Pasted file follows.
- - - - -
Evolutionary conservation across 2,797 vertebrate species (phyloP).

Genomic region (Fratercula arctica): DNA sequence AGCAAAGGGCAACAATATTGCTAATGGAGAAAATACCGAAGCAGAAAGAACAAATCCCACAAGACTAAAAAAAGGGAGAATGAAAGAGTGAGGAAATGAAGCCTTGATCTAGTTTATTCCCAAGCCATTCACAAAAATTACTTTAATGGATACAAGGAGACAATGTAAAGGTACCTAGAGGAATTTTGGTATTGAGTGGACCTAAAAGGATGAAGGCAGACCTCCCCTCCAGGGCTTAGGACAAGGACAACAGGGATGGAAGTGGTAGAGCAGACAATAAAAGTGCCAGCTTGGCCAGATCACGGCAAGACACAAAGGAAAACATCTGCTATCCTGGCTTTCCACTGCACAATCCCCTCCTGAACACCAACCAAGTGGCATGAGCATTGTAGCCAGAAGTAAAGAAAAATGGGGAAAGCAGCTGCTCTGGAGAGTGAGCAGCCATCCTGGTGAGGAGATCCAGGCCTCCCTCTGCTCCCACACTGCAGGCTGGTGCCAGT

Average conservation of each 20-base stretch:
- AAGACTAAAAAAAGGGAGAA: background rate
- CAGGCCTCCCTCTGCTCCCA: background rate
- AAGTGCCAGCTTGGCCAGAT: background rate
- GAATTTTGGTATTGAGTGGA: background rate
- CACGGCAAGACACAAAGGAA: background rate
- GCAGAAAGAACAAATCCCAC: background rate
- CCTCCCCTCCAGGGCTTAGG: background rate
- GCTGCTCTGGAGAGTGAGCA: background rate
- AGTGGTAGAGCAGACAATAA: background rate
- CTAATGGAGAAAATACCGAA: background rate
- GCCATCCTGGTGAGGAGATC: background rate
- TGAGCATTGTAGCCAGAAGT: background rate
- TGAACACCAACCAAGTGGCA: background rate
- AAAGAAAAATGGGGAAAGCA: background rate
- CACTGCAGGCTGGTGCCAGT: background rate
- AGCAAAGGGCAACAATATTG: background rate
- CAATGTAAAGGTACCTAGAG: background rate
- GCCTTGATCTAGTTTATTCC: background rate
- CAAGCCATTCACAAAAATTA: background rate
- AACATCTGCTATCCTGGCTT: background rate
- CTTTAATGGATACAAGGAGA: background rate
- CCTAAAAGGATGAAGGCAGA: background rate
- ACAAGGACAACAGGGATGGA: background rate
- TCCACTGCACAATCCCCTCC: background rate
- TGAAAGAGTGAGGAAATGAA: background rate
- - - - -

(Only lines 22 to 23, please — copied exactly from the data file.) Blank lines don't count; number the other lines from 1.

- CAAGCCATTCACAAAAATTA: background rate
- AACATCTGCTATCCTGGCTT: background rate